After listening to exactly what she was trying to accomplish, I suggested helping her by writing customized scripts and having her record those sales presentations so I could revise and perfect her scripted sales approach.

Then I asked how that sounded.

And that’s when I got the objection above. She said: “I’ll run this by my partner…”

Now this is where 80% of sales reps let the prospect go with, “O.K., when should I follow up?”

That is the wrong thing to do.

Instead, the proper technique is to isolate this objection by taking the other decision maker out of it so you can gauge how your prospect truly feels about it.

Because let’s face it: if your prospect isn’t sold, the other decision maker isn’t going to be either…

So here’s the close you need here: I told her: “That’s great, definitely show it to your partner. Let me ask you: If you’re partner says it sounds good, what would you do then?”

And this is where this technique really pays off. If she had said, “I’d do it!” then I would have set some coaching times (nothing in stone; just set some tentative dates – another form of a trial close), but if she said what she did, then I would know exactly where I stood.

She said, “I’d then go back to my reps and tell them to use the scripts I just bought and see how it goes. I’d tell them I’d already spent a lot of money on them and they needed to produce before I’d be willing to spend more.”

How’s that for a good answer?

Now you’re probably thinking, “Good answer? Mike, it doesn’t sound like she’s going to buy!”

But that’s O.K. Some will, some won’t, who’s next?

You see, what’s so good about this technique, and her honest answer, is that she revealed that she isn’t going to be a deal. That means I get to move on…

Compare this to how most sales reps would just schedule a call back and then begin chasing her?

How many of these types of unqualified leads currently clog your pipeline?

When I say this is the type of close to always have handy, I mean it. Every time you find yourself in this situation, always, always, isolate this objection/stall to find out where you really stand.

It will save you tons of time (and frustration); time you can spend prospecting and finding real buyers…

Stop Pitching the Gatekeeper – and What to Do Instead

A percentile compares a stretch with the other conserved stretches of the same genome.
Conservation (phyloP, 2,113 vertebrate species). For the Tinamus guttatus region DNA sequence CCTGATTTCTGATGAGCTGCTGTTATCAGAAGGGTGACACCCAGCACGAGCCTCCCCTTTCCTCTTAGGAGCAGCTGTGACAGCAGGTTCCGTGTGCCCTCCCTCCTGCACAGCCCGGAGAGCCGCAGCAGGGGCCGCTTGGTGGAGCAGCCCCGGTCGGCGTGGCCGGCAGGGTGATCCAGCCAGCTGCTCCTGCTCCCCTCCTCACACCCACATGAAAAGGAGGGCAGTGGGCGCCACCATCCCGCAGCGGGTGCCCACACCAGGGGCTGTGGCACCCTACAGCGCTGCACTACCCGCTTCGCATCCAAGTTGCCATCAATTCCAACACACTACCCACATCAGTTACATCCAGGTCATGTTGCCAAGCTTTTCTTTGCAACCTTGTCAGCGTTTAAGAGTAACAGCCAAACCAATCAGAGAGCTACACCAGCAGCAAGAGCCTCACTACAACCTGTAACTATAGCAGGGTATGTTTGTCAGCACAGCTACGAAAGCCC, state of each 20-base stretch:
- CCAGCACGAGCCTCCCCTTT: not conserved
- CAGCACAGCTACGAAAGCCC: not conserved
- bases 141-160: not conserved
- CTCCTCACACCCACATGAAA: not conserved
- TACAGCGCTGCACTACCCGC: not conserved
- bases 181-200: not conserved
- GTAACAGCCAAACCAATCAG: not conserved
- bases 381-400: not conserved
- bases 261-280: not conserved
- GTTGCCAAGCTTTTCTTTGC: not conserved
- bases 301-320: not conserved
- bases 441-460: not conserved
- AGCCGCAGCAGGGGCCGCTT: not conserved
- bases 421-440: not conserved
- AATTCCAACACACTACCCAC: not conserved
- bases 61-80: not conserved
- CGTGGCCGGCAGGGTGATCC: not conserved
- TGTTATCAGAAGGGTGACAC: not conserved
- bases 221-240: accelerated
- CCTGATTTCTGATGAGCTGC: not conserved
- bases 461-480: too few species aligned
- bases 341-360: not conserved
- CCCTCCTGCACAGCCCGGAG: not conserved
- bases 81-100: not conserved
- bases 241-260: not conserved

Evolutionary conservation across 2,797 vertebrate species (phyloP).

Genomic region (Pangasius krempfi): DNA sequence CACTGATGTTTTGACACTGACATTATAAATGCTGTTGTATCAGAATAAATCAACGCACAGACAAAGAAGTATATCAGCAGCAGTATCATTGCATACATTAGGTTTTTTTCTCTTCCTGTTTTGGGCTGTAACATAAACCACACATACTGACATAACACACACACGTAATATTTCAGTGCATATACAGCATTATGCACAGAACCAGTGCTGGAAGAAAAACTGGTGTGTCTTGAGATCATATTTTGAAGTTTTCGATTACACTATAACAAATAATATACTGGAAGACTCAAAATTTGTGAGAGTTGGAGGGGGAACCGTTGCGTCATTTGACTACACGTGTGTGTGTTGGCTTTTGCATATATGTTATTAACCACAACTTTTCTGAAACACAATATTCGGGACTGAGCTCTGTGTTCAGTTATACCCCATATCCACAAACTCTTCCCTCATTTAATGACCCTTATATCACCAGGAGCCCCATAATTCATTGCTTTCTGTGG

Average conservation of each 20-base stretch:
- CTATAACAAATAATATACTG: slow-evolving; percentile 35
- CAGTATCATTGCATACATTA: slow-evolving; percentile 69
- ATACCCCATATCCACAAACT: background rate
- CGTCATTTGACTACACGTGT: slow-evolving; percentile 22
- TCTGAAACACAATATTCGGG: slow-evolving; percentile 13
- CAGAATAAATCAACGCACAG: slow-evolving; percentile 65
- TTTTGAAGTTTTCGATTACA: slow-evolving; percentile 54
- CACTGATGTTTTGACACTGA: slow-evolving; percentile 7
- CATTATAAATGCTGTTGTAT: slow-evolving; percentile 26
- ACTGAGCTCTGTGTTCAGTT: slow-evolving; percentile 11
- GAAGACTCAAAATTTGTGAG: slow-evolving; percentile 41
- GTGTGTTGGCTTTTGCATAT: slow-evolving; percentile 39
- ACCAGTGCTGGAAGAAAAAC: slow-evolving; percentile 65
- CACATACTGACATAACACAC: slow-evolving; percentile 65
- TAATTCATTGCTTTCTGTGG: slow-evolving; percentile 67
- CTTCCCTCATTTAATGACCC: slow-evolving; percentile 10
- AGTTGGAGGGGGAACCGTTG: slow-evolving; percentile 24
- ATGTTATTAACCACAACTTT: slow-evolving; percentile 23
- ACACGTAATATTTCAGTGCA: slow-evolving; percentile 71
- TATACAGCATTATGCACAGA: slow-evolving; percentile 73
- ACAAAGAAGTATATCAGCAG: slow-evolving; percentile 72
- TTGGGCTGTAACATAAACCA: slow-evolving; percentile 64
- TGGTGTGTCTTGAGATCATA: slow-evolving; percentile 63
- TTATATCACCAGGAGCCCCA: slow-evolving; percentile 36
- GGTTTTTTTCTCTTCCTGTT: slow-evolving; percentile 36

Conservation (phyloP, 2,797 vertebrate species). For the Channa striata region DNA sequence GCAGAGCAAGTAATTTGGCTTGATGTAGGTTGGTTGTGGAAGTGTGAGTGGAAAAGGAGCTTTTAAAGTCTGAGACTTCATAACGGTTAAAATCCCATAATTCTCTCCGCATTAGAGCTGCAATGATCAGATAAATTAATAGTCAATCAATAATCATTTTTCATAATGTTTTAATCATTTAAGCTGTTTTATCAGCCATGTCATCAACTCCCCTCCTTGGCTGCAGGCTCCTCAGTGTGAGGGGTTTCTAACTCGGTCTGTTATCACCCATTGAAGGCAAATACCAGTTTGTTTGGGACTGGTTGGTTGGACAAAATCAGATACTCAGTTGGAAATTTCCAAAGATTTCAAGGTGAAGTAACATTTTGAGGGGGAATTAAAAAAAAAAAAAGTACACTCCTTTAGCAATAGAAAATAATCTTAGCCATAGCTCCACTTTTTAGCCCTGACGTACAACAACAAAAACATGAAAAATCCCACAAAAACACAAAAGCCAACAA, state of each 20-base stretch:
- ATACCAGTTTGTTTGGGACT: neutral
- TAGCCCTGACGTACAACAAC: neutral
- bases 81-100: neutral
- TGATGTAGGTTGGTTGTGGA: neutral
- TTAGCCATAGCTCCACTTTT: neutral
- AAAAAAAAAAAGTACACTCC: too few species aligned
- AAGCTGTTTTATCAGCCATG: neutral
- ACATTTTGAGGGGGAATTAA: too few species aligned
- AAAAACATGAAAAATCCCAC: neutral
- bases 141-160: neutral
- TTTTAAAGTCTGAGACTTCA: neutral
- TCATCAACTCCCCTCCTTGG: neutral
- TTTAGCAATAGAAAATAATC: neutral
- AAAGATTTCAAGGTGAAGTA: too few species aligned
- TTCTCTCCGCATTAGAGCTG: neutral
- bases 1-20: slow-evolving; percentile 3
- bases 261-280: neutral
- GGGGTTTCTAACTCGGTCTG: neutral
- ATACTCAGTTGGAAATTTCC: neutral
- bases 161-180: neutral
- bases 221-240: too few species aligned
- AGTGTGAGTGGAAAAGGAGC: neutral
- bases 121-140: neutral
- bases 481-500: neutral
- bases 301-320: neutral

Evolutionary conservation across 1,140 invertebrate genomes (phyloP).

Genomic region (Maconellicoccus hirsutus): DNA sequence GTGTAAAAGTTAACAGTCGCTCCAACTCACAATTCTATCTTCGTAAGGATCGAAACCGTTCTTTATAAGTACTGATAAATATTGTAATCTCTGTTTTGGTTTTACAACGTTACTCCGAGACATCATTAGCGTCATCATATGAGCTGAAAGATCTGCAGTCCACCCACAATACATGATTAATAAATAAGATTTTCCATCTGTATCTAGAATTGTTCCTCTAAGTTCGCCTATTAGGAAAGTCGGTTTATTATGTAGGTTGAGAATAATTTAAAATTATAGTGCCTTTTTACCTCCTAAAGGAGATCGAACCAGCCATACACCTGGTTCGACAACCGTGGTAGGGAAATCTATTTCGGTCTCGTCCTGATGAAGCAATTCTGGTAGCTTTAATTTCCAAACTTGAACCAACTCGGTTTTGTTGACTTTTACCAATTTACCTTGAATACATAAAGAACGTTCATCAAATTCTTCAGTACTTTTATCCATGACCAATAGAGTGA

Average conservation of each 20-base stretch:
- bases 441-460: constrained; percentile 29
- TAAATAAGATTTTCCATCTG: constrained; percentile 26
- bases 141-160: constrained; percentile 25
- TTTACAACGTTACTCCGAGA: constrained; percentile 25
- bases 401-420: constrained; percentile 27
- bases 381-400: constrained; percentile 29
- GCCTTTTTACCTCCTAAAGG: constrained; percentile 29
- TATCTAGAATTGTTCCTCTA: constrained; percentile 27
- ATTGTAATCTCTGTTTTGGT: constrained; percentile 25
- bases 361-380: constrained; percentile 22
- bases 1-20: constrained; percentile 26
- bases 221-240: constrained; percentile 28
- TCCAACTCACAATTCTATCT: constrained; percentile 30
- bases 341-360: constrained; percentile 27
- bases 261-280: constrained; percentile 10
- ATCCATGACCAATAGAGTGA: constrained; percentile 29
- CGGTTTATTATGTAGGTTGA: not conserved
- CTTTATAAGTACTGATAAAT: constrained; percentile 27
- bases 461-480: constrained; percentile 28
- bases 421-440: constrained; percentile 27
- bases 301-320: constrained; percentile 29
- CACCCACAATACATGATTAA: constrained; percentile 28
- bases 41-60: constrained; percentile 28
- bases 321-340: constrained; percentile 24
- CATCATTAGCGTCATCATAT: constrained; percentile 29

One of the biggest mistakes many inside sales reps make is pitching the gatekeeper. For some reason they feel compelled to pour their pitch on the first pair of ears they get, and, unfortunately, this usually gets them into trouble.

To start with, the gatekeeper is just that – someone whose job it is to screen salespeople from getting through to the decision maker. The worst thing you can do is immediately identify yourself as a salesperson by pitching them in hopes that they’ll be so moved by your pitch that they’ll want to put you through. Doesn’t happen. Instead, all you do is trigger their automatic response of, “Just email something, and I’ll forward it to my boss.” Or worse…

By identifying yourself as a salesperson, you’ll actually be making it easier for the gatekeeper to just blow you off with, “We’re not interested.” Think about it: They take sales calls like yours all day long, and after a while (like two days on the job), they’re as sick of getting phone calls as you are of making them. So leading with your pitch is the last thing you want to do.

Also, the reason you don’t want to pitch the gatekeeper is because they don’t care what you’re selling and they usually have zero say in whether to buy from you or not. Again, they are gatekeepers – not decision makers. Pitching them will mean nothing, and all it will do is annoy them and waste your time.

So, what to do? Your job, believe it or not, is to get past the gatekeeper with as little interrogation as possible (and with as little pitching as possible), and connect with the decision maker. That is the person you want to give your brief pitch to… So here are a copy of ways to avoid pitching the gatekeeper, and, instead, getting to the decision maker: